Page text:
Sydney Trains strike on track despite legal action
Union members have voted to go ahead with their planned industrial action on Monday, despite legal efforts to stop the strike.
Sydney Trains employees voted yesterday afternoon to go ahead with Monday’s 24-hour strike.
The Sydney Morning Herald reported that the Rail, Tram and Bus Union (RBTU) reached an in principle agreement with Sydney Trains on Tuesday, which included 2.75 per cent annual pay rises and one-off payments of $1,000 to employees.
However, less than 6 per cent of the RBTU’s 6,000 NSW members voted to cancel the strike in yesterday’s text message poll.
The industrial action includes an indefinite overtime ban, as the current timetable relies on staff working overtime. This means that today’s services have been reduced from 2,900 to 1,600. Approximately 500 buses are on hand around the city to help commuters reach their destinations.
Prominent employment law firm Harmers Workplace Lawyers has weighed in on the dispute, commencing legal action with the Fair Work Commission on Tuesday on the grounds that its staff and business would be unfairly impacted by the strike.
The Harmers case was put before the Fair Work Commission yesterday afternoon in a joint hearing with Sydney Trains and NSW Industrial Relations Minister Dominic Perrottet, who have commenced legal action of their own to stop the strike.
“We sincerely hope that union members will vote to call off the strike,” Harmers said in a statement yesterday.
“The proposed industrial action is not in the public interest and is excessive. The community – employers and employees alike – should not be exposed to the enormous disruption and economic loss simply because two warring parties cannot agree.”
The firm said the strike would directly affect the majority of its staff, who rely on trains to get to work, causing a “considerable loss of revenue, cash flow and productivity”.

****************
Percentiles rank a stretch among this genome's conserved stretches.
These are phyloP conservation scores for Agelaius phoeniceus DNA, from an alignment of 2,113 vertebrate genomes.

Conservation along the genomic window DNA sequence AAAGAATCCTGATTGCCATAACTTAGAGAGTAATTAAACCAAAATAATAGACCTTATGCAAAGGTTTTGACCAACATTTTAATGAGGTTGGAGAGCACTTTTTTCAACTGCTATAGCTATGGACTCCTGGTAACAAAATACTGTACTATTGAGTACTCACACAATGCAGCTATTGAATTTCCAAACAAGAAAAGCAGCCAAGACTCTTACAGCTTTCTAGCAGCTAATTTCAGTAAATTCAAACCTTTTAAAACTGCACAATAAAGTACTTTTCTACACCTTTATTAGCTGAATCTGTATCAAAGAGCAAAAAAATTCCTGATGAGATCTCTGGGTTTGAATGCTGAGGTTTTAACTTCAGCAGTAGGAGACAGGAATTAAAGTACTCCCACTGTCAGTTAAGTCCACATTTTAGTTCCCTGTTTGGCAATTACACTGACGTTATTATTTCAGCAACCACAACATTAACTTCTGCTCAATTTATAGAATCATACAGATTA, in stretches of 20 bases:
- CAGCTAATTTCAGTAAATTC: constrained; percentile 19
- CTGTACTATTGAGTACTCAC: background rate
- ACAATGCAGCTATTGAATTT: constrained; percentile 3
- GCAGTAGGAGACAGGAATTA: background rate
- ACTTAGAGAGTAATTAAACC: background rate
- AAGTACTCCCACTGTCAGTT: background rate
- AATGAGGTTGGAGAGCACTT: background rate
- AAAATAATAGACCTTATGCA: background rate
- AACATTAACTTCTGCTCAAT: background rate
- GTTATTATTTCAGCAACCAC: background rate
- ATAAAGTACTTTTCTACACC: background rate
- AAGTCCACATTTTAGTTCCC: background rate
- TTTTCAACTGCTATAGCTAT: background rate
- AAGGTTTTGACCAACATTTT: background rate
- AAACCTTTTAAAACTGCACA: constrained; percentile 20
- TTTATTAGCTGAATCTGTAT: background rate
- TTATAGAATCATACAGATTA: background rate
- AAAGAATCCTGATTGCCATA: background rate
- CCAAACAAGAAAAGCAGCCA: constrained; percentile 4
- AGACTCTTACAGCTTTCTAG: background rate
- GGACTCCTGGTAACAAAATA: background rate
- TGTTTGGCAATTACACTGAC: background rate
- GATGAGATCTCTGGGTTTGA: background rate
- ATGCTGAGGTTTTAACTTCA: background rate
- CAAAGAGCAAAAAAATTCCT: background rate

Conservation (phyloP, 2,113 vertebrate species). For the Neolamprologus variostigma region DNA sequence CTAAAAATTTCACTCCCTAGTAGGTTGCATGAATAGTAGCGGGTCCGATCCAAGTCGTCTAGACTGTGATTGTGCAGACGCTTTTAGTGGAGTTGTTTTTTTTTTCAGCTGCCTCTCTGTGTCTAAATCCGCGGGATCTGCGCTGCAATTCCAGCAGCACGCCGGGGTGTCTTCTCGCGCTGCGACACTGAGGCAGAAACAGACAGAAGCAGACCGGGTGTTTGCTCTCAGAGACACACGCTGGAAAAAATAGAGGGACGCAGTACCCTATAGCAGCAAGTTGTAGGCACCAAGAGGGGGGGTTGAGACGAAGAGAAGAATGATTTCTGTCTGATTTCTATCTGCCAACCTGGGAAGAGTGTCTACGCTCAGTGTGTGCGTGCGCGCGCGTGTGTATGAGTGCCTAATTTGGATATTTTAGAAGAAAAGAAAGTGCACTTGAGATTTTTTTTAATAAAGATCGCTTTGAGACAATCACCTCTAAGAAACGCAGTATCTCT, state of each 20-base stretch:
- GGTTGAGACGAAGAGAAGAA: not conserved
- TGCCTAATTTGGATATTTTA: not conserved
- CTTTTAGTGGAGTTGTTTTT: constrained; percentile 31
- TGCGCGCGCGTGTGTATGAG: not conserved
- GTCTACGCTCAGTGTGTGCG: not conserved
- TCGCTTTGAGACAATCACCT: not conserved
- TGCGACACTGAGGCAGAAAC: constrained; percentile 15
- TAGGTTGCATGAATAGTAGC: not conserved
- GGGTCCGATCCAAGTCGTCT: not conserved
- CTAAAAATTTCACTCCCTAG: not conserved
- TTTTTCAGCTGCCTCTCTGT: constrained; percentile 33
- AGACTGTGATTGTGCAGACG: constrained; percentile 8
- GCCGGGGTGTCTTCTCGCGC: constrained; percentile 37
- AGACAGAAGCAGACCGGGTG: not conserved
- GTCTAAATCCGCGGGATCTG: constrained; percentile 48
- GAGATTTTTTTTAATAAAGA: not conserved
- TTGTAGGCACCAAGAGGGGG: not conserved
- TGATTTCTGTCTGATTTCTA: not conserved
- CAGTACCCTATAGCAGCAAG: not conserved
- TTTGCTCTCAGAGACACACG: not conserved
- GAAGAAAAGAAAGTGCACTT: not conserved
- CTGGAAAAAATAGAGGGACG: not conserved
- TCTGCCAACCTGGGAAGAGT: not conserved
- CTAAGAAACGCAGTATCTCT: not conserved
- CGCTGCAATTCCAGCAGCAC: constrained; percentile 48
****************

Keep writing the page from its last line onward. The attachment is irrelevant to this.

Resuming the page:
Harmers argued that the strike was not protected under the Fair Work Act, saying it was “to a significant extent an old-fashioned ‘demarcation dispute’”.
A demarcation dispute is typically a dispute between two trade unions over which union’s members should perform a particular job. According to The Australian Financial Review, a spokesman for Harmers said one of the unresolved issues was the right of Sydney Trains to engage contractors to do the same work as direct-hire employees.
The firm told the Fair Work Commission that if the strike is found to be unprotected by the Fair Work Act, the RBTU could be at risk of a class action.
“Today we have made the very important point to the Commission that the RTBU union leadership is at substantial risk of a class action for having misled their members as to the potential consequences of their industrial action,” the firm said in a statement last night.
“By not fully explaining to their members that if the strike is found by the court not to be ‘protected’ under the legislation, then companies and individuals who suffer economic loss as a result of the industrial action could sue as a class. Individual union members might also be at risk.
“The damages, from the overtime bans alone, will already be significant and will mount up on Thursday. If the strike itself goes ahead, then the damages will be a multiple amount. Already there are estimates of around $100 million or more.”
The hearing resumed at 8am this morning.
Harmers also said its history of acting for various parties in the rail industry did not prompt it to launch legal proceedings.
“Harmers Workplace Lawyers has acted for major rail employers, including RailCorp, and major rail union many years ago,” the firm said.
“Presently the firm is acting against Sydney Trains in an employment dispute. This legal action has not been prompted in any way by Sydney Trains, NSW Trains, the NSW government or any other party.”